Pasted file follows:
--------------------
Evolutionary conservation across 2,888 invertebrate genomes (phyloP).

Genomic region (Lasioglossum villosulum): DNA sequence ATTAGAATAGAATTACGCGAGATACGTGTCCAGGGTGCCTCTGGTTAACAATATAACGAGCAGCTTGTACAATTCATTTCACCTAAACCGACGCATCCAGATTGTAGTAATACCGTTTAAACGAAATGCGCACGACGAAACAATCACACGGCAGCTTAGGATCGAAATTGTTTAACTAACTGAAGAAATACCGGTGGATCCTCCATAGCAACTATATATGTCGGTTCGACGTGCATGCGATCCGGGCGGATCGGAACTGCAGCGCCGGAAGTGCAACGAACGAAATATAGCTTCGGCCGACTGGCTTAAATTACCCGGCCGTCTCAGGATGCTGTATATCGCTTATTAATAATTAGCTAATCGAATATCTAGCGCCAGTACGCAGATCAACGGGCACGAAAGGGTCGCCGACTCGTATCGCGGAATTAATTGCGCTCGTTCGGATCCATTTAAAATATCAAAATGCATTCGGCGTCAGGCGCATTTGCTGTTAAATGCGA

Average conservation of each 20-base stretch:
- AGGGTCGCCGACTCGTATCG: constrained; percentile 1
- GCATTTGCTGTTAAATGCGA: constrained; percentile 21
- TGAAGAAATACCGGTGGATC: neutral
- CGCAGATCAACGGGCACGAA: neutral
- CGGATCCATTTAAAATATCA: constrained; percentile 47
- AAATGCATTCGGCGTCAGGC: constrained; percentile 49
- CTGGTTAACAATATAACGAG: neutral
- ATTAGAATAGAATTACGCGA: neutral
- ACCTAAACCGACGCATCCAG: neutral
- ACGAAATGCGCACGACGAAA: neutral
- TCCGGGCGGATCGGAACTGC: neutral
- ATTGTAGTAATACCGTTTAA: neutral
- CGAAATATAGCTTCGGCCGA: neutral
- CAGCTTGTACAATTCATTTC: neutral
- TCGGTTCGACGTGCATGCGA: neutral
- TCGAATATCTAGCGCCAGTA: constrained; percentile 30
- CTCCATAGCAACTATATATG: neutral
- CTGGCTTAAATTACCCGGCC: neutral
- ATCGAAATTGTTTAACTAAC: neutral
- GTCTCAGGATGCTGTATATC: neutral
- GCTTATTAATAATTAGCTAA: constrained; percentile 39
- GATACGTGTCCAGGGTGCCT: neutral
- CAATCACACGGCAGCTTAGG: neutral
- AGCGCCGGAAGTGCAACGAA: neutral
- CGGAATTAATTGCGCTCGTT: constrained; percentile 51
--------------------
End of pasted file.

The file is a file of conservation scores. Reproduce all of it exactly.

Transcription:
Evolutionary conservation across 2,888 invertebrate genomes (phyloP).

Genomic region (Lasioglossum villosulum): DNA sequence ATTAGAATAGAATTACGCGAGATACGTGTCCAGGGTGCCTCTGGTTAACAATATAACGAGCAGCTTGTACAATTCATTTCACCTAAACCGACGCATCCAGATTGTAGTAATACCGTTTAAACGAAATGCGCACGACGAAACAATCACACGGCAGCTTAGGATCGAAATTGTTTAACTAACTGAAGAAATACCGGTGGATCCTCCATAGCAACTATATATGTCGGTTCGACGTGCATGCGATCCGGGCGGATCGGAACTGCAGCGCCGGAAGTGCAACGAACGAAATATAGCTTCGGCCGACTGGCTTAAATTACCCGGCCGTCTCAGGATGCTGTATATCGCTTATTAATAATTAGCTAATCGAATATCTAGCGCCAGTACGCAGATCAACGGGCACGAAAGGGTCGCCGACTCGTATCGCGGAATTAATTGCGCTCGTTCGGATCCATTTAAAATATCAAAATGCATTCGGCGTCAGGCGCATTTGCTGTTAAATGCGA

Average conservation of each 20-base stretch:
- AGGGTCGCCGACTCGTATCG: constrained; percentile 1
- GCATTTGCTGTTAAATGCGA: constrained; percentile 21
- TGAAGAAATACCGGTGGATC: neutral
- CGCAGATCAACGGGCACGAA: neutral
- CGGATCCATTTAAAATATCA: constrained; percentile 47
- AAATGCATTCGGCGTCAGGC: constrained; percentile 49
- CTGGTTAACAATATAACGAG: neutral
- ATTAGAATAGAATTACGCGA: neutral
- ACCTAAACCGACGCATCCAG: neutral
- ACGAAATGCGCACGACGAAA: neutral
- TCCGGGCGGATCGGAACTGC: neutral
- ATTGTAGTAATACCGTTTAA: neutral
- CGAAATATAGCTTCGGCCGA: neutral
- CAGCTTGTACAATTCATTTC: neutral
- TCGGTTCGACGTGCATGCGA: neutral
- TCGAATATCTAGCGCCAGTA: constrained; percentile 30
- CTCCATAGCAACTATATATG: neutral
- CTGGCTTAAATTACCCGGCC: neutral
- ATCGAAATTGTTTAACTAAC: neutral
- GTCTCAGGATGCTGTATATC: neutral
- GCTTATTAATAATTAGCTAA: constrained; percentile 39
- GATACGTGTCCAGGGTGCCT: neutral
- CAATCACACGGCAGCTTAGG: neutral
- AGCGCCGGAAGTGCAACGAA: neutral
- CGGAATTAATTGCGCTCGTT: constrained; percentile 51